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Ford provides a warranty, entitling buyers of new vehicles to have Ford repair or replace defective components at any Ford dealer, regardless of where they purchased the vehicle. Ford reimburses dealers, providing a mark-up of 40% over cost for most parts. However, under the New Jersey Franchise Protection Act, Ford must reimburse dealers for parts at the "prevailing retail rate," charged customers for non-warranty work. Ford implemented a Dealer Parity Surcharge to recoup the increased cost. Ford calculated, for each New Jersey dealer, the cost of increased warranty reimbursements and divided by the number of vehicles purchased by that same dealer. That amount constituted the surcharge added to the wholesale price of every vehicle. The Third Circuit affirmed summary judgment that DPS violated the NJFPA. Ford devised a new system, NJCS, under which Ford calculated its total cost of complying with the NJFPA and divided by the number of wholesale vehicles sold in the state. A dealer’s total NJCS increased in proportion to the number of vehicles it purchased, regardless of how many warranty repairs it submitted. The district court found that NJCS violated NJFPA. The Third Circuit reversed in part, holding that the scheme does not violate the statute. View "Liberty Lincoln-Mercury Inc. v. Ford Motor Co." on Justia Law

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The Fair and Accurate Credit Transactions Act, 15 U.S.C. 1681, provides that merchants who accept credit or debit cards shall not print the expiration date of the cards upon any receipt provided to the cardholder at the point of the sale. The district court found no willful violation where a retailer printed the expiration month, but not the year, of the credit card on a receipt. The Third Circuit affirmed, finding that the retailer's interpretation of the law was erroneous, but not objectively unreasonable. View "Long v. Tommy Hilfiger U.S.A., Inc." on Justia Law

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The company, which issues preprinted travelers' checks, challenged 2010 N.J. Laws Chapter 25, amending New Jersey's unclaimed property statute, N.J. Stat. 46:30B, to retroactively reduce the period after which travelers checks are presumed abandoned from 15 years to three years, after which the funds must be turned over to the state. The district court denied an injunction. The Third Circuit affirmed, rejecting arguments under the Due Process Clause, the Contract Clause, the Takings Clause, and the Commerce Clause. The law has a rational basis. It does not substantially impairment contractual relationships; while the company has the right to use and invest TC funds until the date the TC is cashed or sold, the duration of use is further subject to the lawful abandonment period set by unclaimed property laws. The company has no investment-backed expectation with respect to the longer period of investment.The law does not directly regulate sales in other states. View "Am. Express Travel Related Servs. v. Sidamon-Eristoff" on Justia Law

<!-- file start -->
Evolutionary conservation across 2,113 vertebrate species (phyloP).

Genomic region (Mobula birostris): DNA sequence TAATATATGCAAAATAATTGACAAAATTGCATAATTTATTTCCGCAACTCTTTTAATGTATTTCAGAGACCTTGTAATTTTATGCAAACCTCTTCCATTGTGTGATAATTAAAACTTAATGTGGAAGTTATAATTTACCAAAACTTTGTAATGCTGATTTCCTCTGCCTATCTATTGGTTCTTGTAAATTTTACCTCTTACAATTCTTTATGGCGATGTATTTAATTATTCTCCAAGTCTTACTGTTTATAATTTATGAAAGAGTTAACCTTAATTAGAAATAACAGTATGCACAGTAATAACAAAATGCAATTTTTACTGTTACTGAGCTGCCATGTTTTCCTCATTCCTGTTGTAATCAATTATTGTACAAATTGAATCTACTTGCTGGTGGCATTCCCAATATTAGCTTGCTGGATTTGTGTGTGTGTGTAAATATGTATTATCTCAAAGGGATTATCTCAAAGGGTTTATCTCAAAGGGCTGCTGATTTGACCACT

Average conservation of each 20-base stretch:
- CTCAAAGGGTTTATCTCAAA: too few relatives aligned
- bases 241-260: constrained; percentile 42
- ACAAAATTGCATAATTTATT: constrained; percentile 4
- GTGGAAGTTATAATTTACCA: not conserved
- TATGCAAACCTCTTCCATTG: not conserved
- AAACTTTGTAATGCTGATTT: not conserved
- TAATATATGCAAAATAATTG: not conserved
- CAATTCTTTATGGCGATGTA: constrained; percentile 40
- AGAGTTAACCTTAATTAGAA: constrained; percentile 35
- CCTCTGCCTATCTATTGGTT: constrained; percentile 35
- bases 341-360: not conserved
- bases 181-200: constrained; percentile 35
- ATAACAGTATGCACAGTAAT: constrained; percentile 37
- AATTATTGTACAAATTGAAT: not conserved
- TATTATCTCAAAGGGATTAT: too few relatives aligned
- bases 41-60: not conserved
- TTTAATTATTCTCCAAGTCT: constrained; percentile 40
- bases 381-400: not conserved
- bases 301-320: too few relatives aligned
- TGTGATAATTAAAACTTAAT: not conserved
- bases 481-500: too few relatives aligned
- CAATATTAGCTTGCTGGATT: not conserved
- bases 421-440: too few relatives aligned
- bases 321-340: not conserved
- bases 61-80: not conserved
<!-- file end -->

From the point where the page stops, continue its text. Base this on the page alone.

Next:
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Merchants challenged 2010 N.J. Laws Chapter 25, amending the unclaimed property statute, N.J. Stat. 46:30B, to provide for escheat of stored value cards (gift cards). Chapter 25 presumes cards to be abandoned after two years of inactivity and requires issuers to transfer remaining value to the state. Issuers must obtain name and address of the purchaser or owner of each card. If the issuer's state exempts cards from its unclaimed property statute, unredeemed balances of cards previously-issued in New Jersey, where information was not recorded, must be reported to New Jersey. The address where the card issued or sold is presumed to be the owner's domicile. The district court enjoined retroactive application of Chapter 25 and prospective enforcement of the place-of-purchase presumption, but declined to enjoin data collection and two-year abandonment provisions. The Third Circuit affirmed. Chapter 25 substantially impaired contractual relationships by imposing unexpected obligations and did not reasonably accommodate the rights of the parties in light of the public purpose. The abandonment period is not preempted by the Credit CARD Act, 15 U.S.C. 1693l-1(c). The place-of-purchase presumption is preempted by federal common law, under which the first opportunity to escheat belongs to the state of the last known address of the creditor, shown by the debtor's records. If the primary rule does not apply, the right to escheat is with the state in which the debtor is incorporated. View "NJ Retail Merch. Assoc. v. Sidamon-Eristoff" on Justia Law